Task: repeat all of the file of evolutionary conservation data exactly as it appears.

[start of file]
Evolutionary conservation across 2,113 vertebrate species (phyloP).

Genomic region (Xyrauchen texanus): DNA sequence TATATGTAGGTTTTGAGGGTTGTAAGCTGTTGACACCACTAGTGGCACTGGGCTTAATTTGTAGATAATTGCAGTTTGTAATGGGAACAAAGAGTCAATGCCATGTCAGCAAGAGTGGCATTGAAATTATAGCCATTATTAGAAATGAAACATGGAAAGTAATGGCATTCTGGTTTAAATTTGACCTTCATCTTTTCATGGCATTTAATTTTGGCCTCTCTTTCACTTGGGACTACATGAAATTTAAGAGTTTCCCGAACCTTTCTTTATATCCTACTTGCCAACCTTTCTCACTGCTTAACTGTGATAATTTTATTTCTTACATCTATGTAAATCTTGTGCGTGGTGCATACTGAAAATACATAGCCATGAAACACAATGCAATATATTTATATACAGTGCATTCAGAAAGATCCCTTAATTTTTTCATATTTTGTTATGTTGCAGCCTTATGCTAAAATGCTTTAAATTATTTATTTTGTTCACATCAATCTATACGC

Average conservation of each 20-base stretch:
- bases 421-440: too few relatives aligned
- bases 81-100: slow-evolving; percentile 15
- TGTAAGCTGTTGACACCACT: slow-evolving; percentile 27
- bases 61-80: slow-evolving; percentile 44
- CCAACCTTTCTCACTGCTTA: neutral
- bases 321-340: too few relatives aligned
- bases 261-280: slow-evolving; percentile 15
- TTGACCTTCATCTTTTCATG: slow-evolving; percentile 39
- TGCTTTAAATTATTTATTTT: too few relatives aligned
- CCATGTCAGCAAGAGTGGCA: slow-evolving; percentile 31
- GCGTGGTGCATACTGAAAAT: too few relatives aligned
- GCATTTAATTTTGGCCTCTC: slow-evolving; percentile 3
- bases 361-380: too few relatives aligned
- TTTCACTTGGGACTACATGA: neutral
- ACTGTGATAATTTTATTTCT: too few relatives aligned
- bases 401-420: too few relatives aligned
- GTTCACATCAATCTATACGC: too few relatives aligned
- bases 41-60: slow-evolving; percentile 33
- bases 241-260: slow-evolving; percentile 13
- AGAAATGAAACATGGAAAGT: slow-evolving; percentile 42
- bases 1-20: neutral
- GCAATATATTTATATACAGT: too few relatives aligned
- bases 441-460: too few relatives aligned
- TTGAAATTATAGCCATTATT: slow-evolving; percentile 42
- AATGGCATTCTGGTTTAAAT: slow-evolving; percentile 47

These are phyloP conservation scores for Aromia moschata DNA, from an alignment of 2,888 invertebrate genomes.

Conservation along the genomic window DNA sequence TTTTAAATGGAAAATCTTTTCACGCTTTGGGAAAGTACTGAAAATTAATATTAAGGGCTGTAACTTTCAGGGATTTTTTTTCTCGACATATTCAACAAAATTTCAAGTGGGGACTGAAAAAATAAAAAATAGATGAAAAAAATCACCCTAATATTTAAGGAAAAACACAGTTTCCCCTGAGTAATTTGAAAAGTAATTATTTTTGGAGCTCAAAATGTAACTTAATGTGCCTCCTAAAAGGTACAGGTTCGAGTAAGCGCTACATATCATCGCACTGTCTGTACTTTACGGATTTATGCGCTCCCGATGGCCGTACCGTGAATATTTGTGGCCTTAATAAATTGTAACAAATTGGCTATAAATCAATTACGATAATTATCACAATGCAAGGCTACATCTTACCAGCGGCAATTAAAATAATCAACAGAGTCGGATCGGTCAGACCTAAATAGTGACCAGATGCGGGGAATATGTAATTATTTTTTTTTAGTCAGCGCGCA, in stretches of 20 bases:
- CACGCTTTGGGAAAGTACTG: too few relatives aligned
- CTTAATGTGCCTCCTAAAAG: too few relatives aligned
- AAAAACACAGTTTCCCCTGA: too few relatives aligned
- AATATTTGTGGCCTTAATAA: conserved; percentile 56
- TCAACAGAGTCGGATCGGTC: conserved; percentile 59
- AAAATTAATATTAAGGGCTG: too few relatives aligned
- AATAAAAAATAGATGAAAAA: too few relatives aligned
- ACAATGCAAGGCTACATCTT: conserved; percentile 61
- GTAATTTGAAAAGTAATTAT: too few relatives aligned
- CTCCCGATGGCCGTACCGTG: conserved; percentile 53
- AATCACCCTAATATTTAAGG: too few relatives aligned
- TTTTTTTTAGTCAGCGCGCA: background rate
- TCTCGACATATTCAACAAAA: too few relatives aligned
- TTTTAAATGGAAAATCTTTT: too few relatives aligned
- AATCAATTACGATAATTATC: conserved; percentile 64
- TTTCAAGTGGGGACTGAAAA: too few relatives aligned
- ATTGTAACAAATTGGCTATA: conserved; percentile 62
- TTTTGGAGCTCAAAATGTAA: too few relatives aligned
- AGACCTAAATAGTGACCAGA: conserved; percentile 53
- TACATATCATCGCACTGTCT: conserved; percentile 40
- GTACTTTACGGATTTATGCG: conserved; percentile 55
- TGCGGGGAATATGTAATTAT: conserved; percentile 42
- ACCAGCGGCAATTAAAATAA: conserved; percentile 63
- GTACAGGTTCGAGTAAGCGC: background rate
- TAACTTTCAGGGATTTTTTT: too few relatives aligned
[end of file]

Evolutionary conservation across 2,113 vertebrate species (phyloP).

Genomic region (Xyrauchen texanus): DNA sequence TATATGTAGGTTTTGAGGGTTGTAAGCTGTTGACACCACTAGTGGCACTGGGCTTAATTTGTAGATAATTGCAGTTTGTAATGGGAACAAAGAGTCAATGCCATGTCAGCAAGAGTGGCATTGAAATTATAGCCATTATTAGAAATGAAACATGGAAAGTAATGGCATTCTGGTTTAAATTTGACCTTCATCTTTTCATGGCATTTAATTTTGGCCTCTCTTTCACTTGGGACTACATGAAATTTAAGAGTTTCCCGAACCTTTCTTTATATCCTACTTGCCAACCTTTCTCACTGCTTAACTGTGATAATTTTATTTCTTACATCTATGTAAATCTTGTGCGTGGTGCATACTGAAAATACATAGCCATGAAACACAATGCAATATATTTATATACAGTGCATTCAGAAAGATCCCTTAATTTTTTCATATTTTGTTATGTTGCAGCCTTATGCTAAAATGCTTTAAATTATTTATTTTGTTCACATCAATCTATACGC

Average conservation of each 20-base stretch:
- bases 421-440: too few relatives aligned
- bases 81-100: slow-evolving; percentile 15
- TGTAAGCTGTTGACACCACT: slow-evolving; percentile 27
- bases 61-80: slow-evolving; percentile 44
- CCAACCTTTCTCACTGCTTA: neutral
- bases 321-340: too few relatives aligned
- bases 261-280: slow-evolving; percentile 15
- TTGACCTTCATCTTTTCATG: slow-evolving; percentile 39
- TGCTTTAAATTATTTATTTT: too few relatives aligned
- CCATGTCAGCAAGAGTGGCA: slow-evolving; percentile 31
- GCGTGGTGCATACTGAAAAT: too few relatives aligned
- GCATTTAATTTTGGCCTCTC: slow-evolving; percentile 3
- bases 361-380: too few relatives aligned
- TTTCACTTGGGACTACATGA: neutral
- ACTGTGATAATTTTATTTCT: too few relatives aligned
- bases 401-420: too few relatives aligned
- GTTCACATCAATCTATACGC: too few relatives aligned
- bases 41-60: slow-evolving; percentile 33
- bases 241-260: slow-evolving; percentile 13
- AGAAATGAAACATGGAAAGT: slow-evolving; percentile 42
- bases 1-20: neutral
- GCAATATATTTATATACAGT: too few relatives aligned
- bases 441-460: too few relatives aligned
- TTGAAATTATAGCCATTATT: slow-evolving; percentile 42
- AATGGCATTCTGGTTTAAAT: slow-evolving; percentile 47

These are phyloP conservation scores for Aromia moschata DNA, from an alignment of 2,888 invertebrate genomes.

Conservation along the genomic window DNA sequence TTTTAAATGGAAAATCTTTTCACGCTTTGGGAAAGTACTGAAAATTAATATTAAGGGCTGTAACTTTCAGGGATTTTTTTTCTCGACATATTCAACAAAATTTCAAGTGGGGACTGAAAAAATAAAAAATAGATGAAAAAAATCACCCTAATATTTAAGGAAAAACACAGTTTCCCCTGAGTAATTTGAAAAGTAATTATTTTTGGAGCTCAAAATGTAACTTAATGTGCCTCCTAAAAGGTACAGGTTCGAGTAAGCGCTACATATCATCGCACTGTCTGTACTTTACGGATTTATGCGCTCCCGATGGCCGTACCGTGAATATTTGTGGCCTTAATAAATTGTAACAAATTGGCTATAAATCAATTACGATAATTATCACAATGCAAGGCTACATCTTACCAGCGGCAATTAAAATAATCAACAGAGTCGGATCGGTCAGACCTAAATAGTGACCAGATGCGGGGAATATGTAATTATTTTTTTTTAGTCAGCGCGCA, in stretches of 20 bases:
- CACGCTTTGGGAAAGTACTG: too few relatives aligned
- CTTAATGTGCCTCCTAAAAG: too few relatives aligned
- AAAAACACAGTTTCCCCTGA: too few relatives aligned
- AATATTTGTGGCCTTAATAA: conserved; percentile 56
- TCAACAGAGTCGGATCGGTC: conserved; percentile 59
- AAAATTAATATTAAGGGCTG: too few relatives aligned
- AATAAAAAATAGATGAAAAA: too few relatives aligned
- ACAATGCAAGGCTACATCTT: conserved; percentile 61
- GTAATTTGAAAAGTAATTAT: too few relatives aligned
- CTCCCGATGGCCGTACCGTG: conserved; percentile 53
- AATCACCCTAATATTTAAGG: too few relatives aligned
- TTTTTTTTAGTCAGCGCGCA: background rate
- TCTCGACATATTCAACAAAA: too few relatives aligned
- TTTTAAATGGAAAATCTTTT: too few relatives aligned
- AATCAATTACGATAATTATC: conserved; percentile 64
- TTTCAAGTGGGGACTGAAAA: too few relatives aligned
- ATTGTAACAAATTGGCTATA: conserved; percentile 62
- TTTTGGAGCTCAAAATGTAA: too few relatives aligned
- AGACCTAAATAGTGACCAGA: conserved; percentile 53
- TACATATCATCGCACTGTCT: conserved; percentile 40
- GTACTTTACGGATTTATGCG: conserved; percentile 55
- TGCGGGGAATATGTAATTAT: conserved; percentile 42
- ACCAGCGGCAATTAAAATAA: conserved; percentile 63
- GTACAGGTTCGAGTAAGCGC: background rate
- TAACTTTCAGGGATTTTTTT: too few relatives aligned